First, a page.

It was during the Milano Design Week 2019 that we reached her during the Call for Designer launched by Illuminazioni exhibit, and at that time she was already featured in other exhibitions in Europe.
Recently, I reached her after she published her newest formal experimentations and I asked her what’s new in her work.
Virginia: “We met during MDW 2019, thanks to a project I’m still in love with, Horizon. Through this project, you have condensed an impalpable phenomenon and enclosed it within an understandable and functional product. Do you think this sums up your creative line or is your approach changing?”
Kristýna Mikolášková: "Thanks a lot! MDW was a great experience for me and I am very grateful for having the opportunity to be a part of it. Anyway, this is a very hard question. I try to make every work based on a strong idea, whether if concerns social or personal topics. If the foundation is strong, the result is more likely to be strong as well.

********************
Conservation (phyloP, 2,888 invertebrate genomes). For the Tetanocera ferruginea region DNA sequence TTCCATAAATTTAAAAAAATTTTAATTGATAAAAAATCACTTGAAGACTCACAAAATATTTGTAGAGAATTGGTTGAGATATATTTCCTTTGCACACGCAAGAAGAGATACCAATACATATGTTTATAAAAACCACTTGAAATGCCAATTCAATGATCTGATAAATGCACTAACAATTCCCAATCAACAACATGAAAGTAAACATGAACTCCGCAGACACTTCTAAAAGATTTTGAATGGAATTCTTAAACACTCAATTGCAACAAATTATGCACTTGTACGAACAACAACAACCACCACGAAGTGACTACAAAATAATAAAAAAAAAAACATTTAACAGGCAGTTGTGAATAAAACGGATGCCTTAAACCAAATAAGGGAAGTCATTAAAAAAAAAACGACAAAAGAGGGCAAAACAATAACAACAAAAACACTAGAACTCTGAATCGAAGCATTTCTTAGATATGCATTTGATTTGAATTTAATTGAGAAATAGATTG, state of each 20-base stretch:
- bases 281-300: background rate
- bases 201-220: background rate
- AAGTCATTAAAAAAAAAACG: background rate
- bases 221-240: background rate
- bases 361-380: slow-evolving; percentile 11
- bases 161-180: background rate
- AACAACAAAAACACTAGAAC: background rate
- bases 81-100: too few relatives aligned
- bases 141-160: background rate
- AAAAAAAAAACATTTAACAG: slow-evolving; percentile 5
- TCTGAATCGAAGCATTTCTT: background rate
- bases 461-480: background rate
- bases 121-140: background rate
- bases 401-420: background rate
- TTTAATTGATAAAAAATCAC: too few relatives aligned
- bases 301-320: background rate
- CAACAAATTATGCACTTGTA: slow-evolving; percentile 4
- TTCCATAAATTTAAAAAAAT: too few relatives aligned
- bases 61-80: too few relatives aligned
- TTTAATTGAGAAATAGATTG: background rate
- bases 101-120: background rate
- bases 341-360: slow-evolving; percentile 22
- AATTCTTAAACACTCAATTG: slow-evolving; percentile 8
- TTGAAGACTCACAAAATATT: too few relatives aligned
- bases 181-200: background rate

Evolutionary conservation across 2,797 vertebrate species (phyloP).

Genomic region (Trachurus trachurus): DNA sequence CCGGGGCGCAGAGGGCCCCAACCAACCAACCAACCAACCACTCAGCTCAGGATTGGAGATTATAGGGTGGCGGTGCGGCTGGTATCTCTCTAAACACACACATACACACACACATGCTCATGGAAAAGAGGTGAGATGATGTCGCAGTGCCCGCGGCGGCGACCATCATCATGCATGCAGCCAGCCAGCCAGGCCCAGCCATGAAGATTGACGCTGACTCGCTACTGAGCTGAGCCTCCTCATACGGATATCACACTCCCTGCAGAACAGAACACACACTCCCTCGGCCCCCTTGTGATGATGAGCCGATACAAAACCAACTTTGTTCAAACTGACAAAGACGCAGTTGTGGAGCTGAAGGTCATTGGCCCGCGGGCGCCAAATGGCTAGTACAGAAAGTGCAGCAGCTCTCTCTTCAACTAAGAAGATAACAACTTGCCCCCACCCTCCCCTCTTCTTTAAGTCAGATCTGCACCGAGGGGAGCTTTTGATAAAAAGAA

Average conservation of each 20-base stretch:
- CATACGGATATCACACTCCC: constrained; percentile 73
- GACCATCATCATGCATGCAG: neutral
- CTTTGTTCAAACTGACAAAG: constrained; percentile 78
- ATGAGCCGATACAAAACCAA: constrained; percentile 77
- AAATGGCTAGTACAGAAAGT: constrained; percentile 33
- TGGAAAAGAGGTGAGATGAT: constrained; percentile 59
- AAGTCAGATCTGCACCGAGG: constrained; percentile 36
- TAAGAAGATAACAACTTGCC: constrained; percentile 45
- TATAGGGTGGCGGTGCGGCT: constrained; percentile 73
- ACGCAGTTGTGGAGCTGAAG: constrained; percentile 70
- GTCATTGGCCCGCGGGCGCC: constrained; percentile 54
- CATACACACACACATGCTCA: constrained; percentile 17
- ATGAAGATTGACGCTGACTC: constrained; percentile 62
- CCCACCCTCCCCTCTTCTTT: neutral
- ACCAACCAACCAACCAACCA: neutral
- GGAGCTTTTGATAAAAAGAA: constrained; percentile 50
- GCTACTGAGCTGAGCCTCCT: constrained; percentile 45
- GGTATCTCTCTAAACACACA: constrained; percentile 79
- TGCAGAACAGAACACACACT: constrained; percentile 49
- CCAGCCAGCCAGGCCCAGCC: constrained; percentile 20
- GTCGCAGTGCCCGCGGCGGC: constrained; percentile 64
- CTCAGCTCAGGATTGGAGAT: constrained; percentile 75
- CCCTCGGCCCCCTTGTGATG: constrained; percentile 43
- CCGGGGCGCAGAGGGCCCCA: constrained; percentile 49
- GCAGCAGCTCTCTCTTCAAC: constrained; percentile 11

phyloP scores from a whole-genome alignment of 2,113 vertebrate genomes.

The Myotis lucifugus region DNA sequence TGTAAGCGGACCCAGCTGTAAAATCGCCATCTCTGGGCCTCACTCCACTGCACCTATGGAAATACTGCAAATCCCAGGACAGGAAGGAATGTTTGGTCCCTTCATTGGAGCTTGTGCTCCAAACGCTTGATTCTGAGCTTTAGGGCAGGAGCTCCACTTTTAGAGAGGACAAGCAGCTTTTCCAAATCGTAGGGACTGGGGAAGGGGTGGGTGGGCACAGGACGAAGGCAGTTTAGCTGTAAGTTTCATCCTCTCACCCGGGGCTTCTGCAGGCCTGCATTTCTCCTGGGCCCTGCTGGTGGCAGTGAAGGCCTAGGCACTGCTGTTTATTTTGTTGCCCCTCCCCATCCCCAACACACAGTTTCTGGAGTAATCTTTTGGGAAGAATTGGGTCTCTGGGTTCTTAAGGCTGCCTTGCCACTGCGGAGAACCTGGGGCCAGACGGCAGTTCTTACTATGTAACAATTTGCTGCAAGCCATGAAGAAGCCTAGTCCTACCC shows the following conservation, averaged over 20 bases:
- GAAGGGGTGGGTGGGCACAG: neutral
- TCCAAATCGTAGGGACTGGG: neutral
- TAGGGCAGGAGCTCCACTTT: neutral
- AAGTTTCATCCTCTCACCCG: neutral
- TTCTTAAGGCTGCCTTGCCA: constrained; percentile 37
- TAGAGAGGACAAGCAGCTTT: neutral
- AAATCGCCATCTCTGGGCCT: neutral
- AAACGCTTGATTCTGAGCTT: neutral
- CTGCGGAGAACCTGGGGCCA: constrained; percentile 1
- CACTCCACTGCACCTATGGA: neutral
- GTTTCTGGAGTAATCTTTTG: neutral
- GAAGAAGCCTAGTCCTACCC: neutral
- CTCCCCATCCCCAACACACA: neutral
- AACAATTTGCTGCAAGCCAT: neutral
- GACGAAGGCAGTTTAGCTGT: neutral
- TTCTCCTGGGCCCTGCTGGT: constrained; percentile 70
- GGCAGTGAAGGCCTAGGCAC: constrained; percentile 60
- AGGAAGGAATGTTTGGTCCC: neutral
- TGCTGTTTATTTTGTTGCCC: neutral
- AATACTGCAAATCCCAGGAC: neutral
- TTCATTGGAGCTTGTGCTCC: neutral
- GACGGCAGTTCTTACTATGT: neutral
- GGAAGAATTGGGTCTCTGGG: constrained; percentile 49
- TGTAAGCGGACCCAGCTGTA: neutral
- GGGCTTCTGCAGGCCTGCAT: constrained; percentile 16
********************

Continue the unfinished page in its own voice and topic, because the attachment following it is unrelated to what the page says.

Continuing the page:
Horizon light is inspired by a black hole, therefore by the universe as well - this is a topic that fascinates me from a long time and I like working on it. This explains its presence in many of my works, but I certainly do not insist on it and I am opened to other topics (or experiences) as well.”
Virginia: “There is a question I always urge to ask the designers and that represents a way of capturing silent shades of the creative processes, as well as to better acquaintance with them: what inspires you on a daily basis?”